Business Valuation in a Divorce: What Is Your Business Worth?
About 90% of U.S. businesses are family owned so it’s no surprise that one of the first questions divorcing couples ask themselves is, “What is the business worth?” Obviously, both parties to want as much as they can get which often leads one party to undervalue the business and one party to overvalue the business. So you can easily see why agreeing on the value of a business can be one of the most contentious and expensive issues in a divorce.
In order to have a realistic understanding of what a business is worth, you need to hire a business valuator. Just as a bank insists on an appraisal of real-estate specific to your address, before issuing a mortgage or a dealer appraises a diamond ring, an expert business valuator ensures that a fair value of a business is determined based on knowledge of the relevant facts. Calculating the value of a business isn’t an exact science. A typical business valuation in the Hartford Area can cost between $5,000 and $30,000. In the Westport, New Haven or Greenwich area, the cost for such a report can start at $10,000. Factors that affect a business valuation include the size of the business, the quality of the financial records, whether or not a purchaser winds up with a controlling interest, and the vicissitudes of the market.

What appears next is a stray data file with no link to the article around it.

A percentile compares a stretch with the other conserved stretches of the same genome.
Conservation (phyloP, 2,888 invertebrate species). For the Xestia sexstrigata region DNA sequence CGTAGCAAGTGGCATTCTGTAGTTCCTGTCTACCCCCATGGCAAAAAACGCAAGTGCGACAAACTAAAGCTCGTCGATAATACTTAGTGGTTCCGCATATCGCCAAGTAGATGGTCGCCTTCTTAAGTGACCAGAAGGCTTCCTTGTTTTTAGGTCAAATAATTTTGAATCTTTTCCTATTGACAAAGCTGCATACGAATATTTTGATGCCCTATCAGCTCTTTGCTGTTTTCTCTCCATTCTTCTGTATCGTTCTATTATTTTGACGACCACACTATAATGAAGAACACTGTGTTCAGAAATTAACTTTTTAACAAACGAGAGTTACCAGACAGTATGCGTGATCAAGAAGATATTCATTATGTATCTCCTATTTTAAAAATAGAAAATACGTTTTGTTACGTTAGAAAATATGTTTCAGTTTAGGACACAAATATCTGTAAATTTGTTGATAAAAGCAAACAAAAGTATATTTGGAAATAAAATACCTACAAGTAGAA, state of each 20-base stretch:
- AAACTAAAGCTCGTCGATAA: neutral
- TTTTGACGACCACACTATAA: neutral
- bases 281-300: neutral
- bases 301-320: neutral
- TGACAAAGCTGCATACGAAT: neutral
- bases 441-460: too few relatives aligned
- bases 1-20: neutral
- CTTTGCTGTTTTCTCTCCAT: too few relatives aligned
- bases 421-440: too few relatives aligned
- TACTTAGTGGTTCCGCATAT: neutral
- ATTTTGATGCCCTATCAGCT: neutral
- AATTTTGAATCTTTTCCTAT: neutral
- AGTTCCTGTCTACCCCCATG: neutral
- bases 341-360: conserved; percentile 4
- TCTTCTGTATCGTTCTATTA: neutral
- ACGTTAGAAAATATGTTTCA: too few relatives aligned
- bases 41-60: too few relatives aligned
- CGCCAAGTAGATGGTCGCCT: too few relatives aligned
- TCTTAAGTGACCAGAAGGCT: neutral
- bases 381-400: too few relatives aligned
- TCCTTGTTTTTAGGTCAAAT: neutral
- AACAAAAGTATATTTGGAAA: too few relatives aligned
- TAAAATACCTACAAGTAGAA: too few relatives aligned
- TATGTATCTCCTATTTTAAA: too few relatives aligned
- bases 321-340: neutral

Even if they can’t get along, the couple needs to interview and hire the business valuator together. While each party may be tempted to get their own business valuator, doing so can get expensive. They run the risk of winding up in a court with dueling experts – experts who are getting paid by the hour. A mutual decision about who will valuate the business ensures that at the end of the process both spouses can accept the valuation report.
Methods of Business Valuation in a Divorce
The first decision that a Business Valuator will make when assigning value to a business is to decide which standard of value to apply to the business– Fair Market Value or Investment Value are some of the standards of valuation. Very simply put, Fair Market Value is the amount at which a business interest would change hands between a willing seller and a willing buyer when neither is acting under compulsion and when both have reasonable knowledge of the relevant facts. Investment value is the value of the business to a specific investor. It is possible for a business’s fair market and investment value to be the same. However, it is more likely the investment value is higher or lower than market value depending on who is doing the bidding. While fair market value of a business tends to remain steady over time, investment value cane be more unpredictable.
3 Ways Your Business Can Be Evaluated in a Divorce
There are three approaches that a business appraiser may use to valuate a business in a Connecticut divorce.
The Income Approach to Business Valuation
The income approach is probably the most widely used approach in business valuation. Under the income approach, the value of the business is based on the company’s earnings or the future earnings the business is expected to produce. The company’s earnings stream or future benefits are then converted to a present value and a final number is arrived at. Using an income approach, there is a direct relationship between the amount of earnings or benefits the company will generate and its value.